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European Union president publishes his Japanese-style poems

16 April 2010 [14:44] - TODAY.AZ
Herman Van Rompuy, the European Union president, on Thursday published a volume of his Japanese-style haiku poems while gnomically declaring himself to be a "politician-haiku poet rather than a haiku poet-politician".

A relative unknown when he served as Belgium's prime minister for just 10 months before becoming EU president, Mr Van Rompuy has become internationally renowned not for his political achievements but for his haiku, a 17-syllable form of poetry originating in Japan.

Those looking for any insights into Mr Van Rompuy's political plans will be disappointed by his poetry and its mystical strain.

Mr Van Rompuy, 62, presents his haiku as a way of striving away "from the sophistication, attention seeking and glitter" of a political life in the limelight and horse-trading in Brussels corridors.

"A haiku poet, in politics, cannot be extravagant, nor super-vain, nor extremist," he said at Thursday's book launch.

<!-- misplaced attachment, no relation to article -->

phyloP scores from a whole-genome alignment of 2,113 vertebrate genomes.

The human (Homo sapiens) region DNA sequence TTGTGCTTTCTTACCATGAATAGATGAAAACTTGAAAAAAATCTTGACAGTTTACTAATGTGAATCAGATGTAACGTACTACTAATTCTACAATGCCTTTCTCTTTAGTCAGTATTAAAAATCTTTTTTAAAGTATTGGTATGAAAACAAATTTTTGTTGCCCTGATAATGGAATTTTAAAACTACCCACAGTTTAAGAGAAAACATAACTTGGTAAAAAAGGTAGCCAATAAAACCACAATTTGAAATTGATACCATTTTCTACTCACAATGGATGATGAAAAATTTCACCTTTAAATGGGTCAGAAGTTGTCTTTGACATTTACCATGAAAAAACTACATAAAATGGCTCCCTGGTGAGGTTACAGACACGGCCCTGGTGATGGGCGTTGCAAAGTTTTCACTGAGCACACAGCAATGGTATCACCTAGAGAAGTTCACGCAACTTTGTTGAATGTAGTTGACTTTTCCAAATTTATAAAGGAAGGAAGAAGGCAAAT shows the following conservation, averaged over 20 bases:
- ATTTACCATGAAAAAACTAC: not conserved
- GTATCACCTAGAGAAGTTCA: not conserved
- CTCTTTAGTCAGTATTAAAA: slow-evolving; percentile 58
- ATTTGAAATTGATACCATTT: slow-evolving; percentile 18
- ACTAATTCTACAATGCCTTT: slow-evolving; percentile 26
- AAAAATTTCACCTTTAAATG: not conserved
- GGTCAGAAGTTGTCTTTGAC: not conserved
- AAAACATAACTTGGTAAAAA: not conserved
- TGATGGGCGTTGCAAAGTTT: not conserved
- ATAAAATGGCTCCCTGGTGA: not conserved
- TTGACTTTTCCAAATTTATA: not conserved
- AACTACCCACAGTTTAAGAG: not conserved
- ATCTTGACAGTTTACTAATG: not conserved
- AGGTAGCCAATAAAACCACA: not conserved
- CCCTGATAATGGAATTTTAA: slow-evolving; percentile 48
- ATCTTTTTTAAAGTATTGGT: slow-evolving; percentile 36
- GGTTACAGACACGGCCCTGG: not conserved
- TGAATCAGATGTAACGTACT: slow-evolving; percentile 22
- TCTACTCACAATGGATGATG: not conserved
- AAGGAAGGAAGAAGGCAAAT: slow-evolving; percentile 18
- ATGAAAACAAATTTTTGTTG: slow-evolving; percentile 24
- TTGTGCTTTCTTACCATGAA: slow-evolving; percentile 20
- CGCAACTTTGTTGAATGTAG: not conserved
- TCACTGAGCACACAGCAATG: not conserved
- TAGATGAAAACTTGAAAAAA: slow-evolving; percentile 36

His book, simply titled "Haiku", brings together 48 of his verses, following the rigid five, seven, five syllable structure, that reflect on the natural world and members of his close family.

The poems, with a print run of 2,500 copies, are published in the original Flemish-Dutch and translated into English, French, German and Latin, Europe's "lingua franca for so many centuries".

Nobutake Odano, Japan's ambassador to the EU, would not comment on the literary merits of Mr Van Rompuy's haiku.

"He feels that he does not have to worry about the reaction of readers. He wants to express ideas in his own way," he said.

To honour Mr Van Rompuy, the Japanese foreign affairs ministry has launched a haiku competition, the winning poem will be read out by its author at an EU-Japan summit in Tokyo next week.


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